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OWTK Introduces You to DALA

Photo credit: Wiqan Ang

“Everyone is Someone” is the 4th album from Sheila Carabine and Amanda Walther, a pair of effervescent Canadians known as Dala, and it’s gaining traction here in the States.  This is in large part due to a game changing Sunday brunch performance at the 2009 Newport Folk Festival (the historic Festival’s 50th)

Shortly after their small stage set ended, Dala performed their pop-masterpiece “Levi Blues” on the massive main stage, sandwiched between sets by Neko Case and Arlo Guthrie.  It was the only unscheduled “tweener” of the weekend.

I spoke with Ms. Carabine briefly after their Folk Fest performance and then again a couple weeks later.  She admitted the pair arrived in Rhode Island with “no expectations” and went on to add “…we were kind of worried that nobody would come to our show!  Those feelings quickly transformed into elation, as we looked out onto a sea of new fans. It all unfolded like a fairy tale.”
That sea included fans of all ages.  While the band’s new album is not a kid’s recording per se, Dala is seeing more and more families in the crowd (including my 5 and 2-year old, both of whom were singing along), and according to Ms. Carabine, the feedback from the moms has been overwhelmingly positive. After just one look and listen, the reasons for that become clear.
The relaxed beauty and grounded, humorous attitude of the twenty-something ladies undoubtedly aids their commercial appeal but Sheila Carabine remarked bluntly that the duo “have no interest in compromising [themselves] for short-term gain. It would be meaningless.” Dala, with their angelic voices, songwriting chops and grace as individuals, appear ready to stake claim to being the conscience-clearing alternative to the shiny, sexy, relatively hollow pop music world.  They offer poetry over perversion, and parents need not cringe when their kids view Google Image results for this duo.  The same cannot be said of some other female pop stars today.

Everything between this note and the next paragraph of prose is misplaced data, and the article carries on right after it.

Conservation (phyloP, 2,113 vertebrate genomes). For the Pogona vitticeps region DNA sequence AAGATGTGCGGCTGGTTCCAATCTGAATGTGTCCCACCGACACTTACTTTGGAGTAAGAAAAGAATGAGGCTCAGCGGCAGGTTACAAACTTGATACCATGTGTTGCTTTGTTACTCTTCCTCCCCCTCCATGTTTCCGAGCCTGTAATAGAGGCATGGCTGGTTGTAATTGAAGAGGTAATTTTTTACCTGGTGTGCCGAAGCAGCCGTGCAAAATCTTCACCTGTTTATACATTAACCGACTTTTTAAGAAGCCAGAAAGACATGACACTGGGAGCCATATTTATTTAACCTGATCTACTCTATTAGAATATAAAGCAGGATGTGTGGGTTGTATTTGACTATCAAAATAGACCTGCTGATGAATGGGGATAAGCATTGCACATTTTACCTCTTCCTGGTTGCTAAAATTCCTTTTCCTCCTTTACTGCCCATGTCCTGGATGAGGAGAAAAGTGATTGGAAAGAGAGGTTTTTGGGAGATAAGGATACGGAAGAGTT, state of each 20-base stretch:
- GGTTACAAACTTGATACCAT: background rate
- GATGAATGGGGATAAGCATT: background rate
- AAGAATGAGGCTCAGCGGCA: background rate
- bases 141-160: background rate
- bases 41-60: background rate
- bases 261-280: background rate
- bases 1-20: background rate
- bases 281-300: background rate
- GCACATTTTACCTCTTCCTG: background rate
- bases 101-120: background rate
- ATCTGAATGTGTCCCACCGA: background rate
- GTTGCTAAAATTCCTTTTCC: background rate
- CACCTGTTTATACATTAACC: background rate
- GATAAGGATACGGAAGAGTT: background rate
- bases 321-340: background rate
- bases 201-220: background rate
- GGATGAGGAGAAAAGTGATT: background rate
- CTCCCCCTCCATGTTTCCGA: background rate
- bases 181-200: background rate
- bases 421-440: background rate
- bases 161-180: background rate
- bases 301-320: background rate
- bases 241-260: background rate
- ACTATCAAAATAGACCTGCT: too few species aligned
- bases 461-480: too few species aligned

Dala’s sound doesn’t resemble American tween pop music and that’s not surprising. They (with a big hat tip to producer and co-songwriter Mike Roth) craft classic pop music, where melody takes precedence over midriff. That theirs is an intoxicating mix of classic acoustic folk, ethereal pop and sweeping balladry is no accident.  Sheila and Amanda were raised on a healthy musical diet consisting of “lots of Cat Stevens, Bob Dylan…Neil Young and Led Zeppelin”.  Ms. Carabine admits she “fell in love with Paul McCartney when I was 13, and suddenly I saw music as an integral part of my identity. All I wanted to do was go online and learn the guitar tabs for every Beatles song ever written.”  The web searches paid off.  McCartney’s influence is undeniable. Listen to Dala harmonize on “Stand in Awe” and you will do just that.

While they honor legends, Dala also draws inspiration from 21st century sounds. I asked Ms. Carabine to play record store employee and planogram the CD rack around “Everyone is Someone”.  Amidst fears that she’d “sound conceited,” she imagined Dala’s latest disc surrounded by “Simon and Garfunkel, Joni Mitchell, Fleet Foxes, Sarah McLachlan, Neil Young, Bob Dylan, Tegan and Sara and The Barenaked Ladies.” That desired peer group gives clues as to why Dala’s music is proving so multi-generational.

The acoustic pop gem “Levi Blues”, the 1st single from “Everyone is Someone”, proves the perfect showcase for their alto/soprano harmonies, with ornamental tickling of the ivories added for good measure.  This travelogue love song is the type of tune capable of making, and defining, a career.  According to Ms. Carabine “[Levi Blues] was one of those gifts you dream of as a songwriter. We came up with the first line “I’ve been waiting for a guy like you” almost immediately, and we wrote the whole thing in less than an hour. We knew that it was special, if only because we couldn’t get it out of our heads for weeks.”

On “Horses”, the pair prove they’re able to tackle weightier subjects with as much fervor.  The song was written for a young man who had so much of his life stripped away after an accident.  “Horses” frames his sadness and stands as a stunning portrait of internalized grief.  The track should come with a 3-tissue alert.  Ms. Carabine believes “[they] captured some pretty intense emotions in the words and melody.” She goes on to say, “it is incredible to look out and see people in the audience crying when we sing that song.”

Behind a strong new album, an impressive foundation and an unwavering commitment to their craft, Dala is poised for greatness at home and in the U.S.

Visit Dala online.

Photo: Dala’s tweener 1-song set on the main stage at The Newport Folk Festival 50.  Photo credit to Wiqan Ang.
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